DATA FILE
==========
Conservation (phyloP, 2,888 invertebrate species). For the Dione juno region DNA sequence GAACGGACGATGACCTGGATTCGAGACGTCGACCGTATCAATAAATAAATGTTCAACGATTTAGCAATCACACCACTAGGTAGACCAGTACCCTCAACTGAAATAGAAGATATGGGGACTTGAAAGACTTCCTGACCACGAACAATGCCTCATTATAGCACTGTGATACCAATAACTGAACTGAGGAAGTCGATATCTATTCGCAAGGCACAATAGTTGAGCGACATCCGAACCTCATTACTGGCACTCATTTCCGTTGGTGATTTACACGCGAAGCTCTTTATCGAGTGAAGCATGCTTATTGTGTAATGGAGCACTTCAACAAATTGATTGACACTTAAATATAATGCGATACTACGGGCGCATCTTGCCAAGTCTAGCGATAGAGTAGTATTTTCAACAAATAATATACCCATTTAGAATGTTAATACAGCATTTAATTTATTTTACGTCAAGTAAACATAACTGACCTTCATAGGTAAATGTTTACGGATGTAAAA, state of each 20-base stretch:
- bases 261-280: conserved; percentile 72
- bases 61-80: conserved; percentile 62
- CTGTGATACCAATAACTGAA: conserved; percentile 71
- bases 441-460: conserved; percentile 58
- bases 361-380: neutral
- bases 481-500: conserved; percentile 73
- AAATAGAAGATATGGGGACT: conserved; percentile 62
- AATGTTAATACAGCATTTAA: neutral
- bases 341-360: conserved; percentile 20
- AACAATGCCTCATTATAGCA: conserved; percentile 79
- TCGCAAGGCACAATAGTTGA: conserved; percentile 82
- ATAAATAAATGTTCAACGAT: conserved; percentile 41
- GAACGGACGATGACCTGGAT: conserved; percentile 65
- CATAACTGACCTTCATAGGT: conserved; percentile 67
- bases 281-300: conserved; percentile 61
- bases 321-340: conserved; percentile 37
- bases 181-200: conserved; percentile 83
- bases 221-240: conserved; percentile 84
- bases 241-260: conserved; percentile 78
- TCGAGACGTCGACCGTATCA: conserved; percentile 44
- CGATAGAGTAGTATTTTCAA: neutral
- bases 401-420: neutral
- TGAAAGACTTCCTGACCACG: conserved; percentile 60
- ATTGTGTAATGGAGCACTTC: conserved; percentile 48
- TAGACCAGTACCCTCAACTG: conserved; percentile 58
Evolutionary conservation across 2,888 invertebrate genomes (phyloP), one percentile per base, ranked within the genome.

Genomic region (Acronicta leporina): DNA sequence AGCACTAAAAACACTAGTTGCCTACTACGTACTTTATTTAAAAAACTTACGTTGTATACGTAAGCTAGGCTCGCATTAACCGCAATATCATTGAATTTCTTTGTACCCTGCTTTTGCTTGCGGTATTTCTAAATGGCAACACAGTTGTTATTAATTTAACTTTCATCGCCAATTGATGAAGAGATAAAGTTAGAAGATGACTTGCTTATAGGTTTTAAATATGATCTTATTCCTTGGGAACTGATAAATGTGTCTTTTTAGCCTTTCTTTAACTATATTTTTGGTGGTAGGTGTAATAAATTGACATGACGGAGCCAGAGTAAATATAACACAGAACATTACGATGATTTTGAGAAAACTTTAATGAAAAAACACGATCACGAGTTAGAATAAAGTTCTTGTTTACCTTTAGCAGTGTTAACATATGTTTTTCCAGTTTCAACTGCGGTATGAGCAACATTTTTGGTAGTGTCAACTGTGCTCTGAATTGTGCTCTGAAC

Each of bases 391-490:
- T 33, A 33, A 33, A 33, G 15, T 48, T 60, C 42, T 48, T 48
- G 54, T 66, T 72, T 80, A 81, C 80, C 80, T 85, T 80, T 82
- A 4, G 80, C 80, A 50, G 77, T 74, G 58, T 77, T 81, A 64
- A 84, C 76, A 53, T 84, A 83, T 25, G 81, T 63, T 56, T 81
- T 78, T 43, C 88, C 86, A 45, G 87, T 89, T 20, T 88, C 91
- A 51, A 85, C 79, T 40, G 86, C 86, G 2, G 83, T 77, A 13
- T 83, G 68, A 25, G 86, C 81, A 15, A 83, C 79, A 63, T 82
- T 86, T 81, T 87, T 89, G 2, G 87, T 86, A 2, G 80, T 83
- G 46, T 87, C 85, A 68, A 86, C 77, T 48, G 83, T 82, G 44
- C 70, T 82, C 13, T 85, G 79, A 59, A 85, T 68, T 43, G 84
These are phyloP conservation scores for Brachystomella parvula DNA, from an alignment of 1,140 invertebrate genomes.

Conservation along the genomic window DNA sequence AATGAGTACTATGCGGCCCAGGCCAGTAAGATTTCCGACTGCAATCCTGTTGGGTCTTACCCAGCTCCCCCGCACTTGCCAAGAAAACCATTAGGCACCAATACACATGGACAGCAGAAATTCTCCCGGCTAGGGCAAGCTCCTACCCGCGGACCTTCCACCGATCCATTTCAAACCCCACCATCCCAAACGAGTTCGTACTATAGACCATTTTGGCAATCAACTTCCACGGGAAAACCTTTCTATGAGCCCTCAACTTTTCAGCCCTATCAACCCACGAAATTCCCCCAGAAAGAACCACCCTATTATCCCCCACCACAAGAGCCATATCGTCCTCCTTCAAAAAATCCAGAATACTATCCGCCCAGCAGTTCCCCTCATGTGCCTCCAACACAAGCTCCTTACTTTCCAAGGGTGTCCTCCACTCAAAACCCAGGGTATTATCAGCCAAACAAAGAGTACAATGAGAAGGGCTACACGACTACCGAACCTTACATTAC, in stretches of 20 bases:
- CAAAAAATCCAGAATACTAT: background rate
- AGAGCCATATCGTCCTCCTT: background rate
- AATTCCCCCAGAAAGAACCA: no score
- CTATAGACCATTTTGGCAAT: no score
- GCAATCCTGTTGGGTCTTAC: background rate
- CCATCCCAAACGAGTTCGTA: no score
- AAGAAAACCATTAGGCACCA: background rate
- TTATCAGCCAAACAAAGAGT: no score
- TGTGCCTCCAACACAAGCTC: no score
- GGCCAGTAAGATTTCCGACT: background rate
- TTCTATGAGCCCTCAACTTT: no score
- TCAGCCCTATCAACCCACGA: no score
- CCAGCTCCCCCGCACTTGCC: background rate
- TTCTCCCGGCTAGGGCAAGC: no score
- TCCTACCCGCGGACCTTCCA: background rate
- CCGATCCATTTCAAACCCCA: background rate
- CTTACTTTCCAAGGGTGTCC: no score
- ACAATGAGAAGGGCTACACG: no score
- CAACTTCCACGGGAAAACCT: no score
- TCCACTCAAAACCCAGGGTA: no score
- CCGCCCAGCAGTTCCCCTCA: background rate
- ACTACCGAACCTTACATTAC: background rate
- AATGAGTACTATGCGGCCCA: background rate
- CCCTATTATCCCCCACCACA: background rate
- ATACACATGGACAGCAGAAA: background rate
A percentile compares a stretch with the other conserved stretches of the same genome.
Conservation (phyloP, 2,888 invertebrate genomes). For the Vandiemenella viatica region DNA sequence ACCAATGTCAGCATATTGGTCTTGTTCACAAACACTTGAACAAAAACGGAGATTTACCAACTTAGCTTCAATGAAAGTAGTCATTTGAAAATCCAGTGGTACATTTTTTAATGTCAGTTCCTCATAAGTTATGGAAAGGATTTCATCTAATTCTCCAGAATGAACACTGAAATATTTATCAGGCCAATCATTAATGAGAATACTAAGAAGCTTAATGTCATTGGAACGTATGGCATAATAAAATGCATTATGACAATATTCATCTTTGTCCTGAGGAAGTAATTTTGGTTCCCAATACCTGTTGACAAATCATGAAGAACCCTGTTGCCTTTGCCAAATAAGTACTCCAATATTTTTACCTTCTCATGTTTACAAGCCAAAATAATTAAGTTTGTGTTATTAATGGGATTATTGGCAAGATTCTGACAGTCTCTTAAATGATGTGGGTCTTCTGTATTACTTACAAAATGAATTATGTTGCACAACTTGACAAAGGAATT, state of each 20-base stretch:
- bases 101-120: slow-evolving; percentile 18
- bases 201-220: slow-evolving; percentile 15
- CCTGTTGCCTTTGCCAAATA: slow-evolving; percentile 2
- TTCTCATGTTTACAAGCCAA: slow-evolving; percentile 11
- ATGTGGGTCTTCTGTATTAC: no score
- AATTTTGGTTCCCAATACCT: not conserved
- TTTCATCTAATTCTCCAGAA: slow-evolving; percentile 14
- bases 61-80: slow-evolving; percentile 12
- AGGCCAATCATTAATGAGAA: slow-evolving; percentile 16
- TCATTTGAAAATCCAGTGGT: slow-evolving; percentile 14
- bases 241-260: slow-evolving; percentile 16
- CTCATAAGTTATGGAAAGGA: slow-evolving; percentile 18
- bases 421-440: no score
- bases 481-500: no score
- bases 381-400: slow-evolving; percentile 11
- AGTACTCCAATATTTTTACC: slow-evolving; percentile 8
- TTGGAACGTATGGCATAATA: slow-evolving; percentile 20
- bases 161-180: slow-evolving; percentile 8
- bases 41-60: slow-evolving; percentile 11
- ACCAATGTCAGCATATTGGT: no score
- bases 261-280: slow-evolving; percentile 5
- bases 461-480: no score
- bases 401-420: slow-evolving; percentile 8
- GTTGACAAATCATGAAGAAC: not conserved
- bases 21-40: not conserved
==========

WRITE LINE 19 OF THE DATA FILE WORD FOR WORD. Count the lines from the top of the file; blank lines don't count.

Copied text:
- bases 221-240: conserved; percentile 84